Can you freakin’ believe that we have to go back to the polls on Tuesday?

My ass still hurts from the last time I voted. As pointless as the general election is for me (I’ve never elected a President, a Senator, a Congressman, a city council member, and 99% of the propositions go against me as well), the municipal elections are even worse.

Minorities–ideological minorities, I mean–are simply not well represented in our current system. I sometimes think that’s a real advantage of the parliamentary system: Votes are apportioned according to party instead of being winner take all.

Libertarian Optimism

“Expecting Washington to cut back its main instrument of power after a capitalism-bashing political campaign is like expecting Michael Moore to share his Egg McMuffin with a homeless man.”

The above from a piece by Gillespie and Welch which is remarkably optimistic given the massive spending. Bankruptcy could lead to–must inevitably lead to?–greater responsibility and less spending and control? Maybe? Dunno.

John Stossel is less sanguine.

It’s true that technology–far from the oppressor imagined by Orwell, Huxley and Bradbury–has mostly had a salubrious effect on liberty. Which is not to say that there aren’t victims.

Gillespie and Welch’s premise seems to be that, in many ways, people are becoming accustomed to tremendous freedom, especially through the ‘net. (We are all anarchists now, after a fashion.) This, in turn, will lead to draining of political power.

That might could be. (Yes, “might could”. Gotta problem with that?)

It’s certainly a nice thought. I think I’ll adopt it. See how it grows.

Darcy asked me the other day if I was optimistic, with regard to people and events. Not exactly. With people, I prefer to dwell on their better aspects. Their worst aspects are likely to be banal, but the ways in which they excel or thrive are more likely to be interesting and useful. (Unless, I suppose, one is an extortionist.)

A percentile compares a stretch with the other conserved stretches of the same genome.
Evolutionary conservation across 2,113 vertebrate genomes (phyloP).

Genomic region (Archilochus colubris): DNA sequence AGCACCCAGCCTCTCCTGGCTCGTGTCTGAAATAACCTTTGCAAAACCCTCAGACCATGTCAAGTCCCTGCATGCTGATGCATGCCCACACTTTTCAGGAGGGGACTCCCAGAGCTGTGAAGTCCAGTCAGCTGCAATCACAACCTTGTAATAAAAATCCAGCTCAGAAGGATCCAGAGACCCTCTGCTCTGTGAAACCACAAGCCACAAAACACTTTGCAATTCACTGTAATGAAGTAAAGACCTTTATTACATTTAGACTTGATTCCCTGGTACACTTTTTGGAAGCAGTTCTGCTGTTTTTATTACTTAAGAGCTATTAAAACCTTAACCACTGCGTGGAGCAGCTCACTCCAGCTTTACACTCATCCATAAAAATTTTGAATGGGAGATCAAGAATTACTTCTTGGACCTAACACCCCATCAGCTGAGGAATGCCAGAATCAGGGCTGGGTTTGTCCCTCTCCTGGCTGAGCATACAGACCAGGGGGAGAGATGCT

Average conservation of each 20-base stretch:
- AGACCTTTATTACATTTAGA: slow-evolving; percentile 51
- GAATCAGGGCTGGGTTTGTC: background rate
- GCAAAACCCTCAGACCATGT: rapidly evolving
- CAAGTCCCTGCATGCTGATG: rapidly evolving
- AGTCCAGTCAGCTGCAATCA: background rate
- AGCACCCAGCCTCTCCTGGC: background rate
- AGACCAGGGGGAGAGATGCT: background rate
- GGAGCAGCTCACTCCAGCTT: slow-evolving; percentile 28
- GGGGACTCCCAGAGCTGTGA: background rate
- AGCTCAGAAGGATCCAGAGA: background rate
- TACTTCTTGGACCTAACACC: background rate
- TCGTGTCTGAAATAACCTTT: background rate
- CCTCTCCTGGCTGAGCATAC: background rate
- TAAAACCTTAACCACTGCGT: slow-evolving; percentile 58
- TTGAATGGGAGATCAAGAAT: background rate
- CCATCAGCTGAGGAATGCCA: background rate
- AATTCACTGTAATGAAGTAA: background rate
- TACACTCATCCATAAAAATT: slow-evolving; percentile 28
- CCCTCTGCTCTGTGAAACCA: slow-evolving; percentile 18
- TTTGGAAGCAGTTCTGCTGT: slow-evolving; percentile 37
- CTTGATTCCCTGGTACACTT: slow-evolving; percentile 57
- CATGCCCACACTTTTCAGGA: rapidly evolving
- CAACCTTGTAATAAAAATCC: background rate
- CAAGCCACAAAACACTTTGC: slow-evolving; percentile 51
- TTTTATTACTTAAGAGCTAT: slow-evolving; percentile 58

There’s an optimism one adopts when taking on a project. The idea is that it should succeed. That’s why one generally bothers at all. (And I do the occasional project that I know will “fail” because its success is separate from what I’m trying to get out of it.)

But for large events–society-wide events–history is a bit of a buzzkill. Here we are, in this Golden Age–for surely it is a Golden Age, warts and all–when history demonstrates that all such ages pass, and sooner rather than later. And it’s so easy to see–or at least think we see–the reasons why.

But what else can one do but try to stop that, at least until things get so bad the ship must be abandoned?

That doesn’t sound very optimistic, though, does it?


I wrote about fairness not long ago on these virtual pages and I wanted to point out that there is one area in which I’m particularly unreasonable on the topic: My children.